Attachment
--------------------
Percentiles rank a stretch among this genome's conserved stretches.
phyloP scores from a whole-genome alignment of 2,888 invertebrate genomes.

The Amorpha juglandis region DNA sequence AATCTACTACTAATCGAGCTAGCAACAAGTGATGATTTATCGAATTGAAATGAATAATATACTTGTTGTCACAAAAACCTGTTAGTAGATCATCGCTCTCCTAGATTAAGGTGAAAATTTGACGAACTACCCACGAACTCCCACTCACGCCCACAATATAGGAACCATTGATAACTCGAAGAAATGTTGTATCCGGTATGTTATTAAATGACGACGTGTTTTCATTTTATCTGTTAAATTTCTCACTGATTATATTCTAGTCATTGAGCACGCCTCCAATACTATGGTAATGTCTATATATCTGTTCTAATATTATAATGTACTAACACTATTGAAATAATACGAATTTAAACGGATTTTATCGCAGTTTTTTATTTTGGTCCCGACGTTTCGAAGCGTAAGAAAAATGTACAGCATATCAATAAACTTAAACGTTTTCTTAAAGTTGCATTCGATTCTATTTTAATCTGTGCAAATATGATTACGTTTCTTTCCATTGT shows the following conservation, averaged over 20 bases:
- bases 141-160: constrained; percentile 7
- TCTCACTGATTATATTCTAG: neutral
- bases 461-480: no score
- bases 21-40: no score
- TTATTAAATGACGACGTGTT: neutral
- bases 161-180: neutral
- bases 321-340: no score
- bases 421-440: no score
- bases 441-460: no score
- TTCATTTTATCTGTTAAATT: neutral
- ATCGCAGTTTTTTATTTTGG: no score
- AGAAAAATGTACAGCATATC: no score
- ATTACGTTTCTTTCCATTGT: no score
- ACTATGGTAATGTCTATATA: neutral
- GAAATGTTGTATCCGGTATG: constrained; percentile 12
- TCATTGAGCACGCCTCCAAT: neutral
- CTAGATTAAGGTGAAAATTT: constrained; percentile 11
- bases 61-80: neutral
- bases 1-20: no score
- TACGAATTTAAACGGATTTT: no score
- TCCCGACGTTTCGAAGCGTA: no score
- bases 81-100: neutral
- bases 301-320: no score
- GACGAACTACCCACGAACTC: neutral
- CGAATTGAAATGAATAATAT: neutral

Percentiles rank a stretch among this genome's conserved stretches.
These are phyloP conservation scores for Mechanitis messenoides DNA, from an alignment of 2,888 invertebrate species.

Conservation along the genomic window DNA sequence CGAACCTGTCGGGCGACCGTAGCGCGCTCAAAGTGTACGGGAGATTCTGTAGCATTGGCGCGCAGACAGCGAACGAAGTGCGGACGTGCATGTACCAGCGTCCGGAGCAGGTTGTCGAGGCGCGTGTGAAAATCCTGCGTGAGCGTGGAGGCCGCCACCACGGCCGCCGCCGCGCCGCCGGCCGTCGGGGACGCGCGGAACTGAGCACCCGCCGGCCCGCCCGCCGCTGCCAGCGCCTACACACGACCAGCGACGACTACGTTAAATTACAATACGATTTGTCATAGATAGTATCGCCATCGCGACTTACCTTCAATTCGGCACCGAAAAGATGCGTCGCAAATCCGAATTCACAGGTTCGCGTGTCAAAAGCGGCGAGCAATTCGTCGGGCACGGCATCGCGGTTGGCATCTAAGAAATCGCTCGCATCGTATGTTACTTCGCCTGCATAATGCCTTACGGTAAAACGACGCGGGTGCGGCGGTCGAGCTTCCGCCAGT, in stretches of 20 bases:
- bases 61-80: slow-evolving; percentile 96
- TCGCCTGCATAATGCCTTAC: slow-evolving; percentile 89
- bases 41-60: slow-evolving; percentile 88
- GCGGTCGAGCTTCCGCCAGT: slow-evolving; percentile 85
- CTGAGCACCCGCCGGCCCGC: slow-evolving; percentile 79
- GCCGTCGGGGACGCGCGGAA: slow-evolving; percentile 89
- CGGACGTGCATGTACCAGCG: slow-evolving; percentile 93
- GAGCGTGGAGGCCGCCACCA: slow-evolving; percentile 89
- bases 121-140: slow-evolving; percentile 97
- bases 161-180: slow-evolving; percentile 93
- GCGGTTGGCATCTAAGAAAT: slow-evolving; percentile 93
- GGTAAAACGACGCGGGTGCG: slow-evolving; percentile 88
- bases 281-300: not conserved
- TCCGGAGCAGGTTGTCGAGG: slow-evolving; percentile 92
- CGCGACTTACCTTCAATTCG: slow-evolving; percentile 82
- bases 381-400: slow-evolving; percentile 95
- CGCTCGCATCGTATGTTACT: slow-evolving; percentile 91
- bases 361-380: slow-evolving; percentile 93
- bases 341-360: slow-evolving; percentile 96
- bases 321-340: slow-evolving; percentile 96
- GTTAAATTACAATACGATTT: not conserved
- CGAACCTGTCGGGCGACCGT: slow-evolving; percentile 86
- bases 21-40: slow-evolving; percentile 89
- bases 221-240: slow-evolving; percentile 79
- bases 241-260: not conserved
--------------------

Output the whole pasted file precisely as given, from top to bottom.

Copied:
Percentiles rank a stretch among this genome's conserved stretches.
phyloP scores from a whole-genome alignment of 2,888 invertebrate genomes.

The Amorpha juglandis region DNA sequence AATCTACTACTAATCGAGCTAGCAACAAGTGATGATTTATCGAATTGAAATGAATAATATACTTGTTGTCACAAAAACCTGTTAGTAGATCATCGCTCTCCTAGATTAAGGTGAAAATTTGACGAACTACCCACGAACTCCCACTCACGCCCACAATATAGGAACCATTGATAACTCGAAGAAATGTTGTATCCGGTATGTTATTAAATGACGACGTGTTTTCATTTTATCTGTTAAATTTCTCACTGATTATATTCTAGTCATTGAGCACGCCTCCAATACTATGGTAATGTCTATATATCTGTTCTAATATTATAATGTACTAACACTATTGAAATAATACGAATTTAAACGGATTTTATCGCAGTTTTTTATTTTGGTCCCGACGTTTCGAAGCGTAAGAAAAATGTACAGCATATCAATAAACTTAAACGTTTTCTTAAAGTTGCATTCGATTCTATTTTAATCTGTGCAAATATGATTACGTTTCTTTCCATTGT shows the following conservation, averaged over 20 bases:
- bases 141-160: constrained; percentile 7
- TCTCACTGATTATATTCTAG: neutral
- bases 461-480: no score
- bases 21-40: no score
- TTATTAAATGACGACGTGTT: neutral
- bases 161-180: neutral
- bases 321-340: no score
- bases 421-440: no score
- bases 441-460: no score
- TTCATTTTATCTGTTAAATT: neutral
- ATCGCAGTTTTTTATTTTGG: no score
- AGAAAAATGTACAGCATATC: no score
- ATTACGTTTCTTTCCATTGT: no score
- ACTATGGTAATGTCTATATA: neutral
- GAAATGTTGTATCCGGTATG: constrained; percentile 12
- TCATTGAGCACGCCTCCAAT: neutral
- CTAGATTAAGGTGAAAATTT: constrained; percentile 11
- bases 61-80: neutral
- bases 1-20: no score
- TACGAATTTAAACGGATTTT: no score
- TCCCGACGTTTCGAAGCGTA: no score
- bases 81-100: neutral
- bases 301-320: no score
- GACGAACTACCCACGAACTC: neutral
- CGAATTGAAATGAATAATAT: neutral

Percentiles rank a stretch among this genome's conserved stretches.
These are phyloP conservation scores for Mechanitis messenoides DNA, from an alignment of 2,888 invertebrate species.

Conservation along the genomic window DNA sequence CGAACCTGTCGGGCGACCGTAGCGCGCTCAAAGTGTACGGGAGATTCTGTAGCATTGGCGCGCAGACAGCGAACGAAGTGCGGACGTGCATGTACCAGCGTCCGGAGCAGGTTGTCGAGGCGCGTGTGAAAATCCTGCGTGAGCGTGGAGGCCGCCACCACGGCCGCCGCCGCGCCGCCGGCCGTCGGGGACGCGCGGAACTGAGCACCCGCCGGCCCGCCCGCCGCTGCCAGCGCCTACACACGACCAGCGACGACTACGTTAAATTACAATACGATTTGTCATAGATAGTATCGCCATCGCGACTTACCTTCAATTCGGCACCGAAAAGATGCGTCGCAAATCCGAATTCACAGGTTCGCGTGTCAAAAGCGGCGAGCAATTCGTCGGGCACGGCATCGCGGTTGGCATCTAAGAAATCGCTCGCATCGTATGTTACTTCGCCTGCATAATGCCTTACGGTAAAACGACGCGGGTGCGGCGGTCGAGCTTCCGCCAGT, in stretches of 20 bases:
- bases 61-80: slow-evolving; percentile 96
- TCGCCTGCATAATGCCTTAC: slow-evolving; percentile 89
- bases 41-60: slow-evolving; percentile 88
- GCGGTCGAGCTTCCGCCAGT: slow-evolving; percentile 85
- CTGAGCACCCGCCGGCCCGC: slow-evolving; percentile 79
- GCCGTCGGGGACGCGCGGAA: slow-evolving; percentile 89
- CGGACGTGCATGTACCAGCG: slow-evolving; percentile 93
- GAGCGTGGAGGCCGCCACCA: slow-evolving; percentile 89
- bases 121-140: slow-evolving; percentile 97
- bases 161-180: slow-evolving; percentile 93
- GCGGTTGGCATCTAAGAAAT: slow-evolving; percentile 93
- GGTAAAACGACGCGGGTGCG: slow-evolving; percentile 88
- bases 281-300: not conserved
- TCCGGAGCAGGTTGTCGAGG: slow-evolving; percentile 92
- CGCGACTTACCTTCAATTCG: slow-evolving; percentile 82
- bases 381-400: slow-evolving; percentile 95
- CGCTCGCATCGTATGTTACT: slow-evolving; percentile 91
- bases 361-380: slow-evolving; percentile 93
- bases 341-360: slow-evolving; percentile 96
- bases 321-340: slow-evolving; percentile 96
- GTTAAATTACAATACGATTT: not conserved
- CGAACCTGTCGGGCGACCGT: slow-evolving; percentile 86
- bases 21-40: slow-evolving; percentile 89
- bases 221-240: slow-evolving; percentile 79
- bases 241-260: not conserved